posted by m3thod4 at 12:21 AM on May 8, 2007

Chinese is problematic due to the lack of a phonetic writing system, which is why they have horrible adult literacy rates. Japanese is much better as far as learning the writing system goes. Kanji are still logographic, but you can get by with katakana and hiragana for the most part. In chinese, if you know the word but not the symbol, you're stuck.

I took german myself, and am quite happy with that choice so far. As far as it's practicality goes, it's one of the major languages of the EU (wikipedia statistics: 51% of the EU can speak english, 32% for german, 26% for french). English plus german will get you understood in nearly all of europe if you're planning on going there. (Map of english speakers, Map of german speakers)
posted by Arturus at 12:31 AM on May 8, 2007

I learned French and German at school and am currently learning Japanese at evening class. I wanted to learn Chinese but the class was full, so I went with Japanese and I'm enjoying it very much.

I would say German is easier to learn than French, and is more forgiving of a less-than-perfect accent. Japanese is very straightforward and the grammatical construction is simpler. Our class didn't go down the romanised route and we learned to write and understand Hiragana and Katakana pretty quickly.
posted by poissonrouge at 12:43 AM on May 8, 2007

Japanese gets a bad rap for difficulty, but its pronunciation is pretty cake, easier than Spanish (same phonemes).

The writing system is complicated, but not difficult, if that makes sense.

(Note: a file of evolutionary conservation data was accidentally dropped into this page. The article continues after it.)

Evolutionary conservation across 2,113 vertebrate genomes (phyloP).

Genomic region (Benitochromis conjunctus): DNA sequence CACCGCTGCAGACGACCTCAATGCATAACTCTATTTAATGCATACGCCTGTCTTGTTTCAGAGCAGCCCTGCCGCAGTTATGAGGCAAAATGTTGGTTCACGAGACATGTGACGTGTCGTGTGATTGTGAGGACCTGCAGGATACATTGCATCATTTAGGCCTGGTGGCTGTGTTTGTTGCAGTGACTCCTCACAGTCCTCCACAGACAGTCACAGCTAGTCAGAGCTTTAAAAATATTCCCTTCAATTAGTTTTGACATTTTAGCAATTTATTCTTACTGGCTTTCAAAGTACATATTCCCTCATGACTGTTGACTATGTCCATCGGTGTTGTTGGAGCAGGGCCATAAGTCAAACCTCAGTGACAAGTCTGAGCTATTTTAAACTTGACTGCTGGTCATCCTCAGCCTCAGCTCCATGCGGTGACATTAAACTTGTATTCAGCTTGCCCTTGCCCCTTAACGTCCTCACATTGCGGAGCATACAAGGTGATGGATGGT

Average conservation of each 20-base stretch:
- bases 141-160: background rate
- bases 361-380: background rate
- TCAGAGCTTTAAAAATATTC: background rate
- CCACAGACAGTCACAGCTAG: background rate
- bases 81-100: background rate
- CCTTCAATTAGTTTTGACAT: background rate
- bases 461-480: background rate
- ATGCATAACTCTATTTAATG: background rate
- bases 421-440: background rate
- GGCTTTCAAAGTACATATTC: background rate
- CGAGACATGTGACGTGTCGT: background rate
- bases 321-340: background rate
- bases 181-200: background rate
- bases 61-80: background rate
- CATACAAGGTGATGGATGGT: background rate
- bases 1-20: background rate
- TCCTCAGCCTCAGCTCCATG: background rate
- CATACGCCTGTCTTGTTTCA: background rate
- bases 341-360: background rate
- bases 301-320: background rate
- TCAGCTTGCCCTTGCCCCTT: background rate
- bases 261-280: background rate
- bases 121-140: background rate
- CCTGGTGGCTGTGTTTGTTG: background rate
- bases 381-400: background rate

About 1/5 of the [daily-use] language is katakana english loan-words anyway so you already know more Japanese than you would think you do.

Japan has interesting demographics in that they really need to start thinking about opening their economy to foreigners, so being a young-un now I think your prospects in Japanese are bright.

I faced this same choice in 1989 and don't regret my choice of Japanese -- it served me well -- but for the 21st centuri I've got to suspect Mandarin is the way to go for the maximal of opportunities.

I chose Japanese because of the existing body of culture I wanted to get into, and it remains to be seen if China can start getting into Japan's "Gross National Cool" here.

Being a Japanese speaker I find Chinese an absolute daunting task as far as listening and speaking goes. The hardest words for me to say with good intonation in Japanese -- eg. "ryokan" -- are Chinese loanwords that are even harder to say in the original Mandarin.
posted by Heywood Mogroot at 1:28 AM on May 8, 2007

If you are only going to take a few classes in college, I would strongly recommend a romance language. My five semesters of Spanish prepared me enough to have real conversations at a basic/intermediate level when I finally went abroad.

Non-Romance languages are obviously much harder, and I really question how useful it is to take 4 semesters of regular college level Chinese or Japanese, unless it's in a program like Middlebury or a study abroad situation. I've lived in China for about 4 years, and my Chinese is crappy, but functional now, without any full-time study. But, I've met a lot of people who have studied for 1-2 years in college, then came here and could not communicate at all. Not because they're dumb, or didn't study hard, just their study environment couldn't really prepare them for the realities of oral communication.